I do not have all of this worked out in my mind, and understand Nebuly's point. I would only say that if we accept the worth of a "patrimony", yet not recognize or commemorate any of the "patres", separated as they were, who actually embodied it, we are moving into a very unreal and strangely abstract understanding of what patrimony means.

andrew said...

As much as one truly admires the great Anglican worthies, it seems to me that it would not ring true to dedicate a church to, say St Lancelot Andrewes, or the Blessed John Mason Neale, and I don't think that even the most 'patrimonial' of Anglicans has ever thought to do so such a thing. A Pusey House is one thing, but a shrine of St Edmund P? Have any post-Reformation Anglicans, even the saintliest, become the heavenly patrons of churches dedicated to them? Or perhaps this says more about the competence of the established church than the sanctity of the worthies.

Joshua said...

I can't really see Anglicans actually practising direct invocation of Thomas Ken, Lancelot Andrewes, or Edward Pusey! Are there any holy cards featuring them or their like, any statues (cheap plaster surely not, but fine gilt carving or marble perhaps?) with banks of flaring candle racks arranged before them, and ex votos dangling from the ceiling? What of their litanies and feasts, when parishes go procession singing devout hymns in their honour? Are there holy icons of the Synaxis of the Caroline Divines?

I think you get my point. Recalling their memory is quite different to regarding them as potent intercessors in heaven, and acting accordingly. One ought rather pray for their eternal repose.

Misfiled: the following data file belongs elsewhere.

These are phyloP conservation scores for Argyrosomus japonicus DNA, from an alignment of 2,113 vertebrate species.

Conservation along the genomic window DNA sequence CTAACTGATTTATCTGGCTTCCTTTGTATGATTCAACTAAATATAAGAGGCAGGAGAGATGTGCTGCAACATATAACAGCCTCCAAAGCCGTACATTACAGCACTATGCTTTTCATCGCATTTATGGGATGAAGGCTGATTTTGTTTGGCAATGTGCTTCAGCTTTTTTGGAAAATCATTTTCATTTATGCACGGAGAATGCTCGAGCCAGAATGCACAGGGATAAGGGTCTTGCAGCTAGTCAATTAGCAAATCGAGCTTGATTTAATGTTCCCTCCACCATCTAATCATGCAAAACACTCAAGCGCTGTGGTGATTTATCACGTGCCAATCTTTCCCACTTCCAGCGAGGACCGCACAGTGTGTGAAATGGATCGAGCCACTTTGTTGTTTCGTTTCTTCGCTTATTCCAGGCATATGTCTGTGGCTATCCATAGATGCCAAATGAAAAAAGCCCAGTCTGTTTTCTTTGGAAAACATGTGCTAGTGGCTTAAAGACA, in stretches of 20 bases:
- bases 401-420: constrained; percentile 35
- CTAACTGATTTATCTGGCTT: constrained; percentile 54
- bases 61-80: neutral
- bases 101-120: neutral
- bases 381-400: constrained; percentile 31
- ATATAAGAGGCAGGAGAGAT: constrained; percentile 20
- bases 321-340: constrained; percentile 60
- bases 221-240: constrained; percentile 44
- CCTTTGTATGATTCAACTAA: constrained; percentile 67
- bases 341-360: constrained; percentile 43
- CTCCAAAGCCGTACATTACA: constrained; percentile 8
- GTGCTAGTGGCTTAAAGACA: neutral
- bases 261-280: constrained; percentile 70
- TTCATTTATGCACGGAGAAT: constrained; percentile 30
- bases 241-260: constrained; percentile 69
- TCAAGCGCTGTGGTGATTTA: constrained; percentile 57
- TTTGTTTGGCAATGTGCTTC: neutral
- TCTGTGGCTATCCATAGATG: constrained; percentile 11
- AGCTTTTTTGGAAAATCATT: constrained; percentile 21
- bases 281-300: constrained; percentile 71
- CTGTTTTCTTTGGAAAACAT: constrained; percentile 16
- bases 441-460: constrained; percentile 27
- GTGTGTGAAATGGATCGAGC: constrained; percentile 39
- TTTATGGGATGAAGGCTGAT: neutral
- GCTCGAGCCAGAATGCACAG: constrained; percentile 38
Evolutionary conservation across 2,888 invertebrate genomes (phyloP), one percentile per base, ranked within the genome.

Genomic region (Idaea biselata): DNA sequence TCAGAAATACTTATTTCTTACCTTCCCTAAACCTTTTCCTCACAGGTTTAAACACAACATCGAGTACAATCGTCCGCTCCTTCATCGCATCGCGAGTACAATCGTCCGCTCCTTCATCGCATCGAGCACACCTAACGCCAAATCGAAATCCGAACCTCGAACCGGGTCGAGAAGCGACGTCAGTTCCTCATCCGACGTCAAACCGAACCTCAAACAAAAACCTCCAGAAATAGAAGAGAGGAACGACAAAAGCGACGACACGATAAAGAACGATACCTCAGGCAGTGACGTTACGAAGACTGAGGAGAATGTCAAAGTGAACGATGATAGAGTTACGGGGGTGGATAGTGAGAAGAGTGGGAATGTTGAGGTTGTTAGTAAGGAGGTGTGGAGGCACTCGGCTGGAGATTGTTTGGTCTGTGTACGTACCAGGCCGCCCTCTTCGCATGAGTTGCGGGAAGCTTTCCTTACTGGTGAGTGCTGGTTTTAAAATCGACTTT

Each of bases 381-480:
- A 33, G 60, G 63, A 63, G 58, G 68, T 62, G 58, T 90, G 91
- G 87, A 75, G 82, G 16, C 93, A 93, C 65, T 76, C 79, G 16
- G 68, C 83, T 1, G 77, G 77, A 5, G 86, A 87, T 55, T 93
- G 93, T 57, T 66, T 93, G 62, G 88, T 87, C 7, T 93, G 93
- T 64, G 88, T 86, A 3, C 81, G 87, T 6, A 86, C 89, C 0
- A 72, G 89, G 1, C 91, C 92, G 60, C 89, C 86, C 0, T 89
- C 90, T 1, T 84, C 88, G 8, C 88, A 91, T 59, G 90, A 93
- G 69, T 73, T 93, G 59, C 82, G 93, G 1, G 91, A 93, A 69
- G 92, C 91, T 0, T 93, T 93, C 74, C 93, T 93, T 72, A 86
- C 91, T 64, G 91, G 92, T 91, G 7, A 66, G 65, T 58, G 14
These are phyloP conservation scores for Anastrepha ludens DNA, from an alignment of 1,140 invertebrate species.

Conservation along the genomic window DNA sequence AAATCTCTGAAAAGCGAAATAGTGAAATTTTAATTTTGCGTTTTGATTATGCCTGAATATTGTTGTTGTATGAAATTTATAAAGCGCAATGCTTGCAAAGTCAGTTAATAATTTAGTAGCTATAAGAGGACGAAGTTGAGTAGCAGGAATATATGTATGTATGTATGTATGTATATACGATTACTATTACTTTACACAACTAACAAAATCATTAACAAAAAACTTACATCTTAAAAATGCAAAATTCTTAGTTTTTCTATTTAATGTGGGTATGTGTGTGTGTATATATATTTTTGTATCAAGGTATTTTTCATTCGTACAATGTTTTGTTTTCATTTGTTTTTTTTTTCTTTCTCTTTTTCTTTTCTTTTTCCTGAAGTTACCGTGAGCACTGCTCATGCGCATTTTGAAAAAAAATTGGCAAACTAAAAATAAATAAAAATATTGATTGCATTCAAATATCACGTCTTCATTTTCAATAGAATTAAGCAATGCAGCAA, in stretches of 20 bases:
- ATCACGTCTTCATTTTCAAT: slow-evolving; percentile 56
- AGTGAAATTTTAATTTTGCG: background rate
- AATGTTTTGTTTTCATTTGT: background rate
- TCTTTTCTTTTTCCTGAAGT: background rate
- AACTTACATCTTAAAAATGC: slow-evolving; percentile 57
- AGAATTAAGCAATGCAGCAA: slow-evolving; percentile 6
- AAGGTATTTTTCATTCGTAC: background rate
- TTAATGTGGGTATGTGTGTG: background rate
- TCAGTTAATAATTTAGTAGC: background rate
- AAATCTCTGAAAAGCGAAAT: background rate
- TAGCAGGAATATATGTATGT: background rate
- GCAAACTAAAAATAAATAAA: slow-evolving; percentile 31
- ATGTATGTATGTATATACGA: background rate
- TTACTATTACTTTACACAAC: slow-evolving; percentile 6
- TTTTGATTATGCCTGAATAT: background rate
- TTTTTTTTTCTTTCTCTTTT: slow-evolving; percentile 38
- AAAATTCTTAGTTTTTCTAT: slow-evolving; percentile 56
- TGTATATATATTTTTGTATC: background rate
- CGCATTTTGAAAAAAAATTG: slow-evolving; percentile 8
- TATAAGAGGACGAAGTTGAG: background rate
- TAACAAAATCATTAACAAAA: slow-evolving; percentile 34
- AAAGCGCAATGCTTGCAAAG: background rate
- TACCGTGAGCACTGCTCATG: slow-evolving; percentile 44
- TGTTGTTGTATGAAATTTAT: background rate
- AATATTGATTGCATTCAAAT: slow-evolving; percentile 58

Gengulphus said...

andrew said...

Have any post-Reformation Anglicans, even the saintliest, become the heavenly patrons of churches dedicated to them?

Yes - most notably the handful of churches dedicated to King Charles the Martyr.

Joshua said...

Are there any holy cards featuring them or their like, any statues (cheap plaster surely not, but fine gilt carving or marble perhaps?) with banks of flaring candle racks arranged before them, and ex votos dangling from the ceiling?

There is Archbishop Laud's tortoise - a kind of tertiary relic, I suppose.

Joshua said...

In a Catholic understanding, persons are listed on a calendar because they are saints in heaven, whose lives we may profitably imitate, whose teachings we may trust, and whose prayers will aid us before the throne of the Most Highest.